A client in Lake Cathie (NSW 2445) decided to renovate and extend a 1960’s beachside shack. The renovation was in two stages. Stage one was the total gutting of the home and rebuilding with all new materials and adding a small extension for a second bathroom, which when Stage 2 was complete, would form an ensuite to a new master bedroom.

The two methods of building a foundation base for the two spaces were a traditional concrete slab  5m x 4m approx (see gallery below) and the second part of the extension utilising screw piers 7m x 4m approx (see photo gallery 2 below). In summary the concrete slab (20sq metrres) took around 5 days, many tradesmen (over 10) and around $10,000 in costs. The screw piers for a larger foundation, 28sq metres, used one small backhoe with one installer, 1 hour 10 minutes to install and cost $2,000.


A tale of an expensive unsustainable building method. A trench was dug by large backhoe to cater for the concrete footings with rubbish deposited on a once perfect lawn (destroyed in the process); concrete mixer arrived followed by concrete pumper and footings poured, pump cleaned over front lawn and ruined; bricklayers arrive and build retaining wall; some rubbish put back into the bricked lined hole, levelled out and tamped down with machine; termite spray, orange plastic sheeting laid, metal strengthening grid cut to size ; formed up; concrete mixer arrived for the second time followed by concrete pumper and the concrete is poured and levelled off, pump once again cleaned on-site and further destruction of lawn which the large pumper had already done some damage to the front garden.  Total time: completed over  5 days.  9 tradesman on site over the 5 days: builder and offsider for form work; backhoe driver; 3 brick layers; concrete mixer driver; concrete pump and offsider. Work actually completed finished in a 9 day period as two days ‘lost’ for bad weather and two for a weekend. Cost: just over $10,000. Just to get a foundation of 20 sq metres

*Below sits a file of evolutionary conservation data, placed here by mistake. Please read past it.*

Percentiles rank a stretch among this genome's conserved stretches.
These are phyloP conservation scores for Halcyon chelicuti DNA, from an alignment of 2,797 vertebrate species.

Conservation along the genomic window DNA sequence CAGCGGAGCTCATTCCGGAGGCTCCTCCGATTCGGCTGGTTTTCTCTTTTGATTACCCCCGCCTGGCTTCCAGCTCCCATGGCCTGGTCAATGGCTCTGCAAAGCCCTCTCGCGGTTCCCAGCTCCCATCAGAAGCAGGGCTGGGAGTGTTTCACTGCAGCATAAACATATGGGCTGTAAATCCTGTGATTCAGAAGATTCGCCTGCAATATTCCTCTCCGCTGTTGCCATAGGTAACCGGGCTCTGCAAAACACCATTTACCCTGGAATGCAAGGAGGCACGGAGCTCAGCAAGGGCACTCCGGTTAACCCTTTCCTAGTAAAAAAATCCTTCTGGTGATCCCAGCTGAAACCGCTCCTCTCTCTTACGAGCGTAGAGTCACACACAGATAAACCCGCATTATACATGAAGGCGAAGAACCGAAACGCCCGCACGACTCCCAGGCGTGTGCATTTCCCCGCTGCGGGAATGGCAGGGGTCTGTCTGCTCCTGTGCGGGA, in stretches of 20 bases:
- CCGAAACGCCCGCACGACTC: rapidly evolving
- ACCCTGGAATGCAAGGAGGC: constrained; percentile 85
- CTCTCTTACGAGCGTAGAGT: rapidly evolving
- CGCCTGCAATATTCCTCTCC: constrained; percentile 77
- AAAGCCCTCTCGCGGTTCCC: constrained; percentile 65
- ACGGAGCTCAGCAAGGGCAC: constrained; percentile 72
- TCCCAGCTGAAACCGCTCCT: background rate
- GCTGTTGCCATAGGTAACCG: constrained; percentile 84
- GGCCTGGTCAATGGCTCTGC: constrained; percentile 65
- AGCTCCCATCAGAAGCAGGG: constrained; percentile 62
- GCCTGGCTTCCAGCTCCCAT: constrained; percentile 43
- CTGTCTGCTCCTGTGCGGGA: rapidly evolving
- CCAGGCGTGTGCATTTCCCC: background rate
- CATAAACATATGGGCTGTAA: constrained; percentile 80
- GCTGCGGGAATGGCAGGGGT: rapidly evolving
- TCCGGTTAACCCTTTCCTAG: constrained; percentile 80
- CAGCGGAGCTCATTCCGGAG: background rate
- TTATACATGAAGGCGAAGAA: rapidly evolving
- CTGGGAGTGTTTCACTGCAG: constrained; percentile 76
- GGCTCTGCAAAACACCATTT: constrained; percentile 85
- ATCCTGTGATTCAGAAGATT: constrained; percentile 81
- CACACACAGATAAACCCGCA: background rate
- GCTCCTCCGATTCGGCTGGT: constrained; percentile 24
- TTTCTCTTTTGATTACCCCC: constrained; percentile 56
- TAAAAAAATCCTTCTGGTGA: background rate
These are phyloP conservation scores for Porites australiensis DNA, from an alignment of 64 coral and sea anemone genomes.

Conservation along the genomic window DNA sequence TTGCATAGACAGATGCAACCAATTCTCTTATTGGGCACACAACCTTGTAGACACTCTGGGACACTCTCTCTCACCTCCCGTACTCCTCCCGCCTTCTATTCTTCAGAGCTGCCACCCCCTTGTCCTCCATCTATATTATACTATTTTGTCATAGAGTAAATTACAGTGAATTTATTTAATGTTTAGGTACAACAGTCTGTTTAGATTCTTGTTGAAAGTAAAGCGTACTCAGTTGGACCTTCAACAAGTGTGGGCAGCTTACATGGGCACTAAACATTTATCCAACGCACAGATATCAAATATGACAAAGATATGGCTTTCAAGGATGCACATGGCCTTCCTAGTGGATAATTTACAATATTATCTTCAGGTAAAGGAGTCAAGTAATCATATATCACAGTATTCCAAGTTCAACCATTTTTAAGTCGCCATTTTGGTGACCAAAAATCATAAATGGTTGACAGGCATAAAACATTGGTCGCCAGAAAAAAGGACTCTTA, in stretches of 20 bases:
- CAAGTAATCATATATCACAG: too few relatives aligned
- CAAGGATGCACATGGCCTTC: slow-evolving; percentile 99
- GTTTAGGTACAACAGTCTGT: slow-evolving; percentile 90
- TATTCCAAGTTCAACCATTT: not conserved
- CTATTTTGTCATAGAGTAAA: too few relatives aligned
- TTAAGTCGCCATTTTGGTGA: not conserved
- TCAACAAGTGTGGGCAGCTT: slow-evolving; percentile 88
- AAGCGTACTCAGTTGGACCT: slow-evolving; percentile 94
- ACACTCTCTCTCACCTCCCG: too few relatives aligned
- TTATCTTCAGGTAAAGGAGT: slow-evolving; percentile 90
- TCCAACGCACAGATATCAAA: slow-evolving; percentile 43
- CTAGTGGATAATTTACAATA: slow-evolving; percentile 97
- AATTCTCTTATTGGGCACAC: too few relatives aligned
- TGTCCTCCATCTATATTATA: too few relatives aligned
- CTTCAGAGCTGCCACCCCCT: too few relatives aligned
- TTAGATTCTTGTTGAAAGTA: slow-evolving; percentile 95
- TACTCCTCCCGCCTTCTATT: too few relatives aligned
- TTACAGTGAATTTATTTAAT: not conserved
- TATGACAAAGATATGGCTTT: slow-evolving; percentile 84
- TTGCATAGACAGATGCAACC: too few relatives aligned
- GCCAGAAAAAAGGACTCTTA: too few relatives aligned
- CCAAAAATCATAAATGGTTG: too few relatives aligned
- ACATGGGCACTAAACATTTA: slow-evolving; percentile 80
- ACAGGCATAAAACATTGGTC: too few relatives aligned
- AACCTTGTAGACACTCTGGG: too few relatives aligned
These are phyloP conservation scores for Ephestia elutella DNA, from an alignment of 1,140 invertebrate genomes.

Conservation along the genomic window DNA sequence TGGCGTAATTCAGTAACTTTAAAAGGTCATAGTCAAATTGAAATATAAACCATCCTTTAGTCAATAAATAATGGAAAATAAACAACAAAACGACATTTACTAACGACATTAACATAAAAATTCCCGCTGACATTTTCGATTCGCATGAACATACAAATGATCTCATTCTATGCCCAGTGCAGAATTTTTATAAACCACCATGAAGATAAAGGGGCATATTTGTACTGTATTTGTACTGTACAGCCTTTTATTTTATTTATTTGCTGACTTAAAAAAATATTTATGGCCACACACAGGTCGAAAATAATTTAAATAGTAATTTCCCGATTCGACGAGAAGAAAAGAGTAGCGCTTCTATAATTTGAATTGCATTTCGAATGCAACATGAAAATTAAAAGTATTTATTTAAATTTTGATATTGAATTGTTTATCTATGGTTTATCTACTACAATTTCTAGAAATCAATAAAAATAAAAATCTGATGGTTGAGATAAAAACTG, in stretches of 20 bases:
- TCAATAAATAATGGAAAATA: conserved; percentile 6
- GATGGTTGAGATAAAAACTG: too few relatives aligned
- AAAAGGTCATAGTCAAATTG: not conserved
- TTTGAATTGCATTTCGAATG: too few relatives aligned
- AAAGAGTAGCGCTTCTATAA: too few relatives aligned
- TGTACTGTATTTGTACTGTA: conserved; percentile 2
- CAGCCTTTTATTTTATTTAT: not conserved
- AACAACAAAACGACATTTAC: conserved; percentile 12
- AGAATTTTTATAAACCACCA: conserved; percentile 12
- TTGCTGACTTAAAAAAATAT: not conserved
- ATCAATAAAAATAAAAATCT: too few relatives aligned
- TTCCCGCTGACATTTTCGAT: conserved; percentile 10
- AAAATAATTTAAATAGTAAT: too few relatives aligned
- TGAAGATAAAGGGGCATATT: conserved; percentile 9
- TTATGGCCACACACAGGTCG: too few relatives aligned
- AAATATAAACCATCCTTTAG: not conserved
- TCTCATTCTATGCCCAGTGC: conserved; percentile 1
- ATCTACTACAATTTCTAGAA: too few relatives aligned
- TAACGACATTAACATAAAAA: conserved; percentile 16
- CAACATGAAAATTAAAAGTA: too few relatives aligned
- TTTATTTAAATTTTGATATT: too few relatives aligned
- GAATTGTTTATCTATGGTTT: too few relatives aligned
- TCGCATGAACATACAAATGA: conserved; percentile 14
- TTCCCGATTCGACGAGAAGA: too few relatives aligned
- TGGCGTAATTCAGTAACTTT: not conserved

Truck and trailer with small backhoe and screw piers, arrived at 10.30am . The screw piers walked around the side of the home by the driver/operator, followed by the backhoe (an even smaller backhoe is available for tight access; the ground already marked for the position of the screw piers and with an assistant (the owner) the 12 screw piers were piled into position within 50 minutes.  (Fewer piers could have ben used 9 – but the owner wanted more room under the floor for storage so the floor beams could be of a lower depth.)  No rubbish to remove; low impact on the environment. Start to finish, including loading and unloading of backhoe 1 hour 10 minutes.  Cost: under $3,000. Builder then laser marks the screw piers to get a level, cutes piers and welds a top L bracket (pre-made and holes drilled to piers), primes and paints the exposed piers and bolts on the floor-beam s and fixes floor joist on top.  Time for builder to put in floor base – less than a day, so could be completed on the day of installation. Compared to a concrete slab (20sqm) the screw piers take 1 day as opposed to 5 working days and were a third of the cost for larger space (28sqm)  and screw piers are not weather affected as they can be installed in the rain.  And screw piers are so much kinder to the environment as well as the wallet.